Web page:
FARMINGTON — About 30 people on Saturday marched through the streets of Farmington, hoping to stir up support for same-day voter registration.

Members of the Franklin County Democrats, who organized the rally, said voting yes on Question 1 in Tuesday’s election will protect people who are being excluded from the voting process. If the question passes, it would repeal the new law, which has yet to go into effect, requiring voters to register at least two business days before election day.

Anne Geller, chairwoman of the group in Franklin County, pointed to the diverse groups of people who will struggle to vote if same-day voter registration is not restored.

Many residents, from college students to senior citizens, rely on the voting right, something that has driven high voter turnouts statewide and promoted civic engagement, she said during a rally stop at a park in downtown Farmington. Mainers have been able to register on election day for the past 38 years.

“This is about encouraging strong voter turnouts and protecting the democratic process,” said Geller, 63.

Gov. Paul LePage and other Republican lawmakers have said voting no on the question will prevent voter fraud and reduce the burden on polling clerks, who have to try to review the new registrations. LePage, in his radio address Saturday, urged voters to vote no on the question Tuesday.


At Saturday’s rally, two prominent Maine Democrats disputed the claims of those against the question, characterizing them as attempts to mask the misguided political motivation’s of LePage and others.

Former Attorney General Janet Mills told the crowd at the rally that the law was devised to keep people from voting, targeting groups that typically vote for Democrats. It keeps college students and the people who work multiple jobs from getting to the polls, she said.

“It’s not about fraud in the least, it’s about fundamental freedoms,” she said, eliciting a loud cheer from the crowd at Meetinghouse Park.

After the rally, Mills, who is also a former Democratic state representative for Farmington, said that she prosecuted the only two voter fraud cases.

“Neither had anything to do with same-day voter registration,” she said.

The rally stopped at the park and a coffee shop after marching along downtown sidewalks, stopping to chant, “Value the vote” and “Yes on one” at passing cars and pedestrians.


Most of the marchers carried signs, with some that read: “Honk, if you like to vote.” and “It worked for 38 years.”

Among the marchers was Bob Michaud, a 62-year-old retired Maine legislative law librarian from Jay. He described himself as a registered Democrat who doubts the claims that same-day voter registration causes fraud.

“We’ve had this law in effect for so long that fraud should have come up before, but none of (the new claims) have been proven,” he said.

Michaud and his wife, retired teacher Claire Laverdiere-Michaud, 63, said they didn’t have a problem if voters defeated the referendum, as long as a lot of residents turn up at the polls.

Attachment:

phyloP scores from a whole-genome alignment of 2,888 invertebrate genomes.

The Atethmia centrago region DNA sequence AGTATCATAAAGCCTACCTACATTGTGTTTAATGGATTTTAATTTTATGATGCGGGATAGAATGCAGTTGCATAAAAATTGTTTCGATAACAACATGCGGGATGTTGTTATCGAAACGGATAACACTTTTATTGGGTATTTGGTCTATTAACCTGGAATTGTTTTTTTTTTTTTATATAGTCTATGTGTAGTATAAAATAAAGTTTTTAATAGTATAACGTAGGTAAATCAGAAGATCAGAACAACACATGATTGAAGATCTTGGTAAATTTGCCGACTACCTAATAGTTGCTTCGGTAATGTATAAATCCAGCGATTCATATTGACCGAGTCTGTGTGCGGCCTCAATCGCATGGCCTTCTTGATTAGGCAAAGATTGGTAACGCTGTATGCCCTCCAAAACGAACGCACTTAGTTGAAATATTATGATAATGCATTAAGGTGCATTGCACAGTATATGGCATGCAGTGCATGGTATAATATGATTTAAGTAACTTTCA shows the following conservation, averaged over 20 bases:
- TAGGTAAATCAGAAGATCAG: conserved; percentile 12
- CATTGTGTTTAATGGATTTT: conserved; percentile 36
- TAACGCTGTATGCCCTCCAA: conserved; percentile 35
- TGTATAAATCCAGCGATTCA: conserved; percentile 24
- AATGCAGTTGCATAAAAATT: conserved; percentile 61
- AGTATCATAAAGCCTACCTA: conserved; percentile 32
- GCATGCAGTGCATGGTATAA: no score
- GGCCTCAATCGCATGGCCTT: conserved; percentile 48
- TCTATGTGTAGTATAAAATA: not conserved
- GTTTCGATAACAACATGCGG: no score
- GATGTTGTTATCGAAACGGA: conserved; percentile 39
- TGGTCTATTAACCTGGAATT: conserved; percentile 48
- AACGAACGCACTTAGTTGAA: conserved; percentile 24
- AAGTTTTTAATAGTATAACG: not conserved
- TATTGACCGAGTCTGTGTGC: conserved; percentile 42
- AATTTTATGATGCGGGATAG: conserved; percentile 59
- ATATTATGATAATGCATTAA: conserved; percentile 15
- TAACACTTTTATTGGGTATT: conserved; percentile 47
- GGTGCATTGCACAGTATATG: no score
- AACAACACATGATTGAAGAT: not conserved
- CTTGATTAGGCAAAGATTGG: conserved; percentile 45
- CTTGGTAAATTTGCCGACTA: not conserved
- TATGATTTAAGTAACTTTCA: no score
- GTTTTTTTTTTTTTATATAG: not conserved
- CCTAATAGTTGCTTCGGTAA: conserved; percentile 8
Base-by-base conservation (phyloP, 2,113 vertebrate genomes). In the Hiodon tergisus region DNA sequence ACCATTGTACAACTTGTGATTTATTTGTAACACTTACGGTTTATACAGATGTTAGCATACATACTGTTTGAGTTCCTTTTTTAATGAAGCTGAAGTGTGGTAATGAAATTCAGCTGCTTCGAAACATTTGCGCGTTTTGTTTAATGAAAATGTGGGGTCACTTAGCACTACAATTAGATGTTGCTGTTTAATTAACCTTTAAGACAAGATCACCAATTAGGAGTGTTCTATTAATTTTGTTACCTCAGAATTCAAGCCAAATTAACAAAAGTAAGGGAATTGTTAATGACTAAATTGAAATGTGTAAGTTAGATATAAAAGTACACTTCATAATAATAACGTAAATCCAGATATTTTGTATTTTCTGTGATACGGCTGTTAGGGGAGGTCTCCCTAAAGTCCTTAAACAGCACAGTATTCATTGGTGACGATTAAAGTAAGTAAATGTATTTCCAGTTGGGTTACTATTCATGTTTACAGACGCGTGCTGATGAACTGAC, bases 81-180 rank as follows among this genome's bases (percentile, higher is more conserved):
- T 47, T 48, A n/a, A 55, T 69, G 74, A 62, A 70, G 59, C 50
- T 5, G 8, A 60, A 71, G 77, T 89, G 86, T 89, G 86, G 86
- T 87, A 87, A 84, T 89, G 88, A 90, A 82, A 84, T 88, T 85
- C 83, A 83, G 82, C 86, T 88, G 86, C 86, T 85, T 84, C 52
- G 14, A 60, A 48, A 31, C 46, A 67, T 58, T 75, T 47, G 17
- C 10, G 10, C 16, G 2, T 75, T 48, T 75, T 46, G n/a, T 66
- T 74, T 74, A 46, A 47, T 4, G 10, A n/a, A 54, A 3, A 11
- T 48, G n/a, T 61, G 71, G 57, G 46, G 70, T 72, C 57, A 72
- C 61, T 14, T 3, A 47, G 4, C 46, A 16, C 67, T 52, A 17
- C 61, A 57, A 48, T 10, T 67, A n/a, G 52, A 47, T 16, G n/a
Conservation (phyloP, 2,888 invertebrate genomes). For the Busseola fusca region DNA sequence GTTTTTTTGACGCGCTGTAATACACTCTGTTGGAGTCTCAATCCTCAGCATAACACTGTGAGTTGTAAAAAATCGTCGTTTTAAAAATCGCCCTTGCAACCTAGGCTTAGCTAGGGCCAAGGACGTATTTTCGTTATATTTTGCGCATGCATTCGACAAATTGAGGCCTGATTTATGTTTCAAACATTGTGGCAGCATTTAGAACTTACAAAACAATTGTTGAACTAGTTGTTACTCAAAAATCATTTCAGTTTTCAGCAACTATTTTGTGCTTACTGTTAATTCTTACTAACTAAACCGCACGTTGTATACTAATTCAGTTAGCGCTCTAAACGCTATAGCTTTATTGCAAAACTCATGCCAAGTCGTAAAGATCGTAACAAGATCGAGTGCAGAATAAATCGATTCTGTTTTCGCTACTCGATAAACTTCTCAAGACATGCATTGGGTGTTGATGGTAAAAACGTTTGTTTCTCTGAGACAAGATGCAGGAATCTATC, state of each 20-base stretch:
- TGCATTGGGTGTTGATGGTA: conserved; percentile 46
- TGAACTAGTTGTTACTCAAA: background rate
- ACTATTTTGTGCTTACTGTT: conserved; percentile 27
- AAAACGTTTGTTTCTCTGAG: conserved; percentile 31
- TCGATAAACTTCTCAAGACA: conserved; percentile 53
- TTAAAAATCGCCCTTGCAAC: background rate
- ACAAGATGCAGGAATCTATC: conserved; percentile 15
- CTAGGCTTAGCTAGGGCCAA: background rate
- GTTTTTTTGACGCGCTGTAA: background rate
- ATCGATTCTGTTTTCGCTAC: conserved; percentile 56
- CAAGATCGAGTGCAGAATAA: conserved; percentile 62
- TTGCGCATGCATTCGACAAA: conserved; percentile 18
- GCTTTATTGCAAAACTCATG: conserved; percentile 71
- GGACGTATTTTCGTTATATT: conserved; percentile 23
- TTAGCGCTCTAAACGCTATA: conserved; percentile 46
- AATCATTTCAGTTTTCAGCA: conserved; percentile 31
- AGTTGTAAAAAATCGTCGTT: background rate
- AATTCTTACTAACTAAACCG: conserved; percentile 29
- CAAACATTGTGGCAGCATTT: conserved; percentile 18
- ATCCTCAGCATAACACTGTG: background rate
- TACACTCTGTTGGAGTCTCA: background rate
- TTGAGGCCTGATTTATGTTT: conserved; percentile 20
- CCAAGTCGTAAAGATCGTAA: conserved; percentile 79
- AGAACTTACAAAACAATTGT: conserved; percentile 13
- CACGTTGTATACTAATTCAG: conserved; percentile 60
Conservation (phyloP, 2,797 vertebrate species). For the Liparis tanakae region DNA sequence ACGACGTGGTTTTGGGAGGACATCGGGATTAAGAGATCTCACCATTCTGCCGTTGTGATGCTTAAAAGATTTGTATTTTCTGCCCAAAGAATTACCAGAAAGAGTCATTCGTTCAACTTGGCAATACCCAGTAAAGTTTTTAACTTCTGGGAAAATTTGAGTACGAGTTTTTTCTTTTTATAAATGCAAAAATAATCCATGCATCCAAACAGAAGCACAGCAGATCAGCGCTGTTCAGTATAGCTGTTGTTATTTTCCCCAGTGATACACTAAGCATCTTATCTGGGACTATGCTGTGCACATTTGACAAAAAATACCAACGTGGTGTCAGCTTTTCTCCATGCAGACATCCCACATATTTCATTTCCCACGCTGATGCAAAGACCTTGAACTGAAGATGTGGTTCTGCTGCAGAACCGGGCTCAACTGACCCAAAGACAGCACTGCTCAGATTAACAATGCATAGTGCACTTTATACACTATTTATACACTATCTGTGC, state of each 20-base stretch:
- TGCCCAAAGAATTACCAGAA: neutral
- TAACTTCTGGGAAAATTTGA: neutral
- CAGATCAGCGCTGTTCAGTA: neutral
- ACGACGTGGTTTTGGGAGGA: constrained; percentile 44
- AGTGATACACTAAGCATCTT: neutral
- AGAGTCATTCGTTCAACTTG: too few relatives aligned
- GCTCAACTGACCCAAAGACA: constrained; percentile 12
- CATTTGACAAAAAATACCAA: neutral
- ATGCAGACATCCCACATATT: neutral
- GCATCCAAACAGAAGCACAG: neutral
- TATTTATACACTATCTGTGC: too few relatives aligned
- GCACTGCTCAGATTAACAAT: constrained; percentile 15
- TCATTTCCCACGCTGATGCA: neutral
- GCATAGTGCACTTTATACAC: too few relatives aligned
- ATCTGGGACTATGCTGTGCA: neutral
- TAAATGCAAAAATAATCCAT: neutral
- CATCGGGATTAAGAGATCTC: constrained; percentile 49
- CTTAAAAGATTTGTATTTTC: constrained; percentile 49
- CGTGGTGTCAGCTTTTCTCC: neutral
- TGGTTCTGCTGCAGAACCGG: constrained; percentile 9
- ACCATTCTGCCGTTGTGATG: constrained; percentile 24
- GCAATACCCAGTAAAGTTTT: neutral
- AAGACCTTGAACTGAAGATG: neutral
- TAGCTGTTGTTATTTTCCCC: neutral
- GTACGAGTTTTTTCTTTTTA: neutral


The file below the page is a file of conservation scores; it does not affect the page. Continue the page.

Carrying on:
“If they vote no, then the people have spoken,” the husband said. “Vote either way but vote, this whole thing is about the right to vote.”

Geller argued people will be excluded from voting because of added confusion, both for residents and polling clerks. Certain people also find it tough to register beforehand because they work multiple jobs, transportation problems and other issues unique to each voter, she said.


The rally culminated with a speech by former Maine Secretary of State Matthew Dunlap, who spoke from atop a chair to about 30 people gathered inside the Wicked Gelato coffee shop on Main Street.

Dunlap told them the Republican lawmakers took away same-day voter registration based on unfounded claims and seeking a political victory. The law hurts all voters, regardless of their party affiliation, keeping more people from their civic duty, he said.

“It was about the phantom political advantage that some people think they will gain, but it ended up disenfranchising many voters,” he said.

Dunlap, a Democrat, is running for the seat held by Maine U.S. Senator Olympia Snowe. He filed this week to enter the race but hasn’t officially announced his campaign, he said.

Dunlap, who lives in Old Town, said he attended the rally because he supports the cause, and the decision to had little to do with his campaign.

Lance Dutson, chief executive officer of the Maine Heritage Policy Center, a conservative group, said Saturday the claims made at the rally ignore the fact that 41 states, representing nearly 93 percent of the U.S. population, do not have same-day voter registration.


To claim that voters are being excluded is unfounded, because nationwide, voters have to register before election days, he said.

“You have to say the entire country is disenfranchised because this is how they do it,” he said.

David Robinson — 861-9287

[email protected]

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